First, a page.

The security context in Armenia for the month of January underwent three important developments. First, the relationship between Russia and Armenia further deteriorated, as Yerevan has all but conceded that not only is Russia no longer a reliable regional partner, but it also has failed to serve as a reliable ally diplomatically and in the realm of security. Second, Armenia continued utilizing the diplomatization of its security, as it has enhanced its asymmetrical bargaining toolkit to meliorate its diplomatic capabilities. And third, the contours of an evolving Russo-Azerbaijani axis were more cogently revealed, as Moscow and Baku deepened their collaboration to curtail Armenia’s Western pivot and impede the West’s endeavor of becoming a geopolitical center of power in the region. The deterioration in the Russo-Armenian relationship has been defined by Russia’s growing indifference to Armenia’s complaints over the blockade of the Lachin Corridor, Russia’s political support for Azerbaijan in the United Nations, Moscow’s penchant to engage in bothsideism and even blame Armenia for the stagnation in the peace negotiations, and Russia’s profound frustration over the new European Monitoring Mission that Yerevan requested from Brussels. The growing fracture between Yerevan and Moscow, buttressed by Russia’s refusal to meet its security obligations and Armenia’s subsequent decision to pivot West, has altered the alliance structure of the South Caucasus: Moscow and Baku have reconfigured and aligned their interests to form a Russo-Azerbaijani axis in the region. These developments create the potential of further exasperating Armenia’s security dilemma, and while relying on diplomacy is a stopgap measure, Armenia must develop a new security strategy defined by the “porcupine doctrine.”
Armenia’s Security Context
Armenia’s Government all but conceded that Armenia’s security alliance with Russia has failed to meet the country’s minimal security objectives, forcing Yerevan to rely on its own “diplomatic toolkit” to address the crisis in the Lachin Corridor. Prime Minister Pashinyan articulated the new security dilemma that has developed due to Russia’s strategic indifference: “it turns out that the Russian military presence in Armenia not only doesn’t guarantee Armenia’s security but on the contrary creates threats for Armenia’s security.” This triggered a sharp response from Moscow, qualifying Yerevan’s posturing as “absurd,” but at the same time indirectly confirming the decay in relations and the fact that Russia’s role as security ally has become all but artificial. Yerevan reaffirmed the growing fracture in the relationship by canceling the CSTO’s military exercises that were to be held this year, declaring it inexpedient and not aligned with Armenia’s interests.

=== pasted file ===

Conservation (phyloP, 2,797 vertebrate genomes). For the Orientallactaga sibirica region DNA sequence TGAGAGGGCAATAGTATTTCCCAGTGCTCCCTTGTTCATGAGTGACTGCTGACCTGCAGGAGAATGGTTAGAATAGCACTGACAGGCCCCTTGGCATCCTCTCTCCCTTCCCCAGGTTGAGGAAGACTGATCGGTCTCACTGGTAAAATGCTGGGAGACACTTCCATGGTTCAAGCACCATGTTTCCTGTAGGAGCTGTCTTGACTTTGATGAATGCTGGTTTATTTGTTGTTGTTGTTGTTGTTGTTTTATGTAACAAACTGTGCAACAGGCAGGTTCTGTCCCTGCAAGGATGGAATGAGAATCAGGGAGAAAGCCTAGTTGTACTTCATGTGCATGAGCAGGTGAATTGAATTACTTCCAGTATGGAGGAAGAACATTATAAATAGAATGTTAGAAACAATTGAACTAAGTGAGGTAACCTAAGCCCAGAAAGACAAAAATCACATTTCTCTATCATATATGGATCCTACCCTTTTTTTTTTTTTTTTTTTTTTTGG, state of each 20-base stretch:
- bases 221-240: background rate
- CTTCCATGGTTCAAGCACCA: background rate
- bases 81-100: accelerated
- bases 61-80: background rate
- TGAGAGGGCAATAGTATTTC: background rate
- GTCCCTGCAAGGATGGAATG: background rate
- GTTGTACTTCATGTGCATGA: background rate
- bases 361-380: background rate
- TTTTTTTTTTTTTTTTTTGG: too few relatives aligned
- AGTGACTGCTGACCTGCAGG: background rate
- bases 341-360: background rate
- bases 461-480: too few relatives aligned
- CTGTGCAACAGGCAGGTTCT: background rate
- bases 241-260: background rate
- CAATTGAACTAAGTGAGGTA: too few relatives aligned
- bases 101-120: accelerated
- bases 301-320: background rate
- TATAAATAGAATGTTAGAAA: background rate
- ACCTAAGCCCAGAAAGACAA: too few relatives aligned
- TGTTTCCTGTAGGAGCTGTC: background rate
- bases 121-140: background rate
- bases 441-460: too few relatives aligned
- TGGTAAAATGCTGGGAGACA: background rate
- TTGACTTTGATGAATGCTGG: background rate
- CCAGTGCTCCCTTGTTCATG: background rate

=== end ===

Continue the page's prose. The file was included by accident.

To address its security needs, and more specifically, the blockade of the Lachin Corridor, Armenia has resorted to two steps. First, it has internationalized the blockade, much to Russia’s and Azerbaijan’s displeasure, by calling for an international fact-finding mission, while at the same time cultivating diplomatic support from the United States and the Europe Union. Contextually, while the collective Western condemnation of the blockade by Azerbaijan has been unequivocal, the Russian response has been the opposite, refusing to condemn Azerbaijan, while at the same time working against the internationalization of the crisis. Second, Armenia secured the continuation of Europe’s physical presence in the country, with the establishment of the European Union Mission in Armenia (EUMA) under the Common Security and Defence Policy (CSDP), a step that adds another layer of experts and observers on the Armenia-Azerbaijan border. This approach is designed to diminish Armenia’s dependence on Russia, curtail Azerbaijan’s hybrid and militarized activities along the border, and rupture the prevailing logic that only Russia can exercise a monopoly of presence on Armenia’s borders.